I had seen gannets a few times before; on a trip to the Isles of Scilly they had flown over the boat, and more recently I’d enjoyed watching them dive for fish near where I live in Moray. However, nothing could have prepared me for Troup Head. This RSPB site in Banff, about an hour’s drive from Aberdeen, provides nesting grounds for two thousand pairs of gannets, as well as thousands of other seabirds. During the short walk from the car park to the cliffs, both sounds and smells intensified until they reached a crescendo of squawks and guano pongs.
There were gannets everywhere. Without wanting to make them sound like flies, they swarmed around the cliff, gliding in deep circles as they came into land on the rocks. Many of them had chicks – currently clouds of white down with black reptilian heads. Dotted among them were the auks: guillemots, razorbills and the occasional puffin all grappling for a bit of wing room in the tight squeeze. Peering carefully down, I noticed just how high up we were. The swan-sized gannets – Britain’s largest seabird – looked like sparrows at sea level. Even the coastguard helicopter that passed by was below us. Troup Head really was a bird’s eye view.
The site became a significant birdwatching spot when gannets began to colonise it in 1988. Troup Head is now Scotland’s largest mainland gannet colony. We spent seven hours wandering along the track, shuffling across the tussocks to get the right vantage point for photos. Gannets came sweeping in to land in an endless queue, many suspended in mid-air and bobbing in the wind. There was something very duck-like about the way their webbed feet stuck out to the sides, and more than once a bird would crash-land quite unceremoniously with a ruffle of the feathers.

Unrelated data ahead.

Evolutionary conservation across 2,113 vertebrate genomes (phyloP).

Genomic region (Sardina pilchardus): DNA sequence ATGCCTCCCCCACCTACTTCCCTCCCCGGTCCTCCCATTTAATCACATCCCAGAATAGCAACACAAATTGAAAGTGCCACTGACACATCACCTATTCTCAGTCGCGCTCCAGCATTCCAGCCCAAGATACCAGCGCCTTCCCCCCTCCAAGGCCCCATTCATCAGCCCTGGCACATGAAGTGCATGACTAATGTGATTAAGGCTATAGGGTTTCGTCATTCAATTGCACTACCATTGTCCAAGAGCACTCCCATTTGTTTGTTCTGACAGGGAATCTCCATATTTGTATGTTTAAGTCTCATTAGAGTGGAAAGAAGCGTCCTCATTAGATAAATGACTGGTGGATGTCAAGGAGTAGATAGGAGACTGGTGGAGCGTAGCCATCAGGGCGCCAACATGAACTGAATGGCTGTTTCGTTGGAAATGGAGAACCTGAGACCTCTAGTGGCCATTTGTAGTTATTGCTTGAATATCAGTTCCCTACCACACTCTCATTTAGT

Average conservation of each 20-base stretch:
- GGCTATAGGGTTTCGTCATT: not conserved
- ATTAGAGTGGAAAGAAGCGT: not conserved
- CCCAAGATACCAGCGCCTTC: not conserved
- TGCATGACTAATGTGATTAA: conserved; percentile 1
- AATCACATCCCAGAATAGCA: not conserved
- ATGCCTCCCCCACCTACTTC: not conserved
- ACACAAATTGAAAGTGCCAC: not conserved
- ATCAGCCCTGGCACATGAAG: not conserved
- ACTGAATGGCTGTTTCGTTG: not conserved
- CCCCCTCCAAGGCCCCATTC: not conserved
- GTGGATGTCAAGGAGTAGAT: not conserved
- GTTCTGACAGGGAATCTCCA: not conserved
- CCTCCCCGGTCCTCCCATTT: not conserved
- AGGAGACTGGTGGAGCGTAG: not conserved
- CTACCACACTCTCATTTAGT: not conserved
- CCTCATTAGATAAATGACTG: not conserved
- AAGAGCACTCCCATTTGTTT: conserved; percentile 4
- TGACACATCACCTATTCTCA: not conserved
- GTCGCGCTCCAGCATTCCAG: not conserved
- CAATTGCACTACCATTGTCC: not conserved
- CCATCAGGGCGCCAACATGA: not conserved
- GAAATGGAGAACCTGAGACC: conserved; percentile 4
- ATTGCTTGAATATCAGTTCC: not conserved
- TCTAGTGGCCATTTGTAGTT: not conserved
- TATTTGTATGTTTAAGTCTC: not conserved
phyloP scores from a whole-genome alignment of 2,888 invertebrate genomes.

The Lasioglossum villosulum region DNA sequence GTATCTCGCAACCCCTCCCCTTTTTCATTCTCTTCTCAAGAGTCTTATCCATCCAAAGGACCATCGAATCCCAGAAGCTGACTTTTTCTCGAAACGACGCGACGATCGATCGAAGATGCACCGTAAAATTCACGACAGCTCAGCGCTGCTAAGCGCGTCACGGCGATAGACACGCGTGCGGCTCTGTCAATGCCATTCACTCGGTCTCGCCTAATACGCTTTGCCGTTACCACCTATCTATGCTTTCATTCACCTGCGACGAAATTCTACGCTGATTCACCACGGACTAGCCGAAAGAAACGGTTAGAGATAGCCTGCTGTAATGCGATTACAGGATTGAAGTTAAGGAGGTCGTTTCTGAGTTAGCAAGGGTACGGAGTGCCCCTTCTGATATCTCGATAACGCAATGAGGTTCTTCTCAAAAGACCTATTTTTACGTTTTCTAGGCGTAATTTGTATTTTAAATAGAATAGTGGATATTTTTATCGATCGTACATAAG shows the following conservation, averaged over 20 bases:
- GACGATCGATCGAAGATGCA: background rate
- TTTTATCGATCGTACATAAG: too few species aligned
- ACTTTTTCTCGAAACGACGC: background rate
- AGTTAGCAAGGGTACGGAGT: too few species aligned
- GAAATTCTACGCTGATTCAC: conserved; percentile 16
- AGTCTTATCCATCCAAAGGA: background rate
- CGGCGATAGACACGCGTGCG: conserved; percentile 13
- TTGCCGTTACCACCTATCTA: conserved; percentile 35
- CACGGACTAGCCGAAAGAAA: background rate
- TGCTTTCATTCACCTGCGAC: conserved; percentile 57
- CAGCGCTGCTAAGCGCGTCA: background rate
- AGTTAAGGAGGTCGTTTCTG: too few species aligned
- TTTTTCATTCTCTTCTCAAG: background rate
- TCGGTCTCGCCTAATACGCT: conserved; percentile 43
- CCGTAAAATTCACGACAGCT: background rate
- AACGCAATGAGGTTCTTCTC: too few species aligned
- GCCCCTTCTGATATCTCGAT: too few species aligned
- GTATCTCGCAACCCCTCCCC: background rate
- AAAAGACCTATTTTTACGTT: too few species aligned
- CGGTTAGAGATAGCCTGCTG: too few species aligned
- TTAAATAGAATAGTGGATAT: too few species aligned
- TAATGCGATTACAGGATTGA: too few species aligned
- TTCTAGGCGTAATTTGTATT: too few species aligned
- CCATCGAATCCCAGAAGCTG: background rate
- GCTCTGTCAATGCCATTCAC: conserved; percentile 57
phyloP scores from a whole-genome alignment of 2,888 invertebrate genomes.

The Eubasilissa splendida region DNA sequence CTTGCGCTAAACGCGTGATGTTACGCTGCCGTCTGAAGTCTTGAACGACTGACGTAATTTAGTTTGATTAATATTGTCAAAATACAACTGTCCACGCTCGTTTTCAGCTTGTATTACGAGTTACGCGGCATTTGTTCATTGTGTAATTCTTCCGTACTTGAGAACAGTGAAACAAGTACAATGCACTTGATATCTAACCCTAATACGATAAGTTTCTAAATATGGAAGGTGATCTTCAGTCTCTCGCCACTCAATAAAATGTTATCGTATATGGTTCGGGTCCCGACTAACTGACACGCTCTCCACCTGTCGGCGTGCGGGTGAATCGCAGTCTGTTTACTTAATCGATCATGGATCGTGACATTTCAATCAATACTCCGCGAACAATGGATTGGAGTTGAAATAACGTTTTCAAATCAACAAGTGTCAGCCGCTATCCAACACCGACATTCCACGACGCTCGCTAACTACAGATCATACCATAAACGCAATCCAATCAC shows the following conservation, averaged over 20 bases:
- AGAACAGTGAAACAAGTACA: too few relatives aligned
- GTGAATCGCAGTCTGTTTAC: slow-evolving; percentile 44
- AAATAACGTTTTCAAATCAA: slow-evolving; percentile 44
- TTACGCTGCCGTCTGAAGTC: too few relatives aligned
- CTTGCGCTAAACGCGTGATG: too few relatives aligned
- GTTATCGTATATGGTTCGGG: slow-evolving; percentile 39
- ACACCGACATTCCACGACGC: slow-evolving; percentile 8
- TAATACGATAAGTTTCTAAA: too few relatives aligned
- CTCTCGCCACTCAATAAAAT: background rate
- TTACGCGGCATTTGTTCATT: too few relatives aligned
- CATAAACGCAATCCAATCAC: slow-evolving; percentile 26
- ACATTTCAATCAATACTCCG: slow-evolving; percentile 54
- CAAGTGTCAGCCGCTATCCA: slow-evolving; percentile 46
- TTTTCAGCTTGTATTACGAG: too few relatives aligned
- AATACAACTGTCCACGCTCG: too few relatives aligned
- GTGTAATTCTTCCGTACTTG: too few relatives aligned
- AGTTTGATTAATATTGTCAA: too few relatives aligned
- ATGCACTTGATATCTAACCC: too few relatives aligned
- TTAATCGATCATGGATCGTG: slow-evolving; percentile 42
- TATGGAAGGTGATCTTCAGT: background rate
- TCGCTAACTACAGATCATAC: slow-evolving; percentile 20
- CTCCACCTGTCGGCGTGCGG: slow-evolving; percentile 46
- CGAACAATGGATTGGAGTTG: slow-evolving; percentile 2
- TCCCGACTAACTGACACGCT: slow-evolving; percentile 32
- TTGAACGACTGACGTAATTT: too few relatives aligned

It was interesting to see lots of gannet behaviours up close. The birds pair for life and return to the same nest site each year with the same partner. To cement their pair bond, males and females will ‘fence’ together, clicking their bills from side to side and mutually grooming one another.
To ensure that one parent remains on the nest at all times, a gannet will stretch its neck and stare straight upwards in a pose called ‘sky pointing’, which signals to its mate that it is about to take off.
With so many birds on one cliff, it’s inevitable that there will be disputes over space. If a gannet gets too close to a neighbour’s nest, there is a display called ‘menacing’, where the birds will open their bills and lock them together in an attempt to jostle each other off the cliff.
While some quarrels are short-lived, others develop into full-blown fights, and with such formidable bills these can be aggressive.
Gannets have been a favourite of mine for many years, so to see such a vast colony so full of activity was a real treat. I was even more impressed that I didn’t get pooed on once!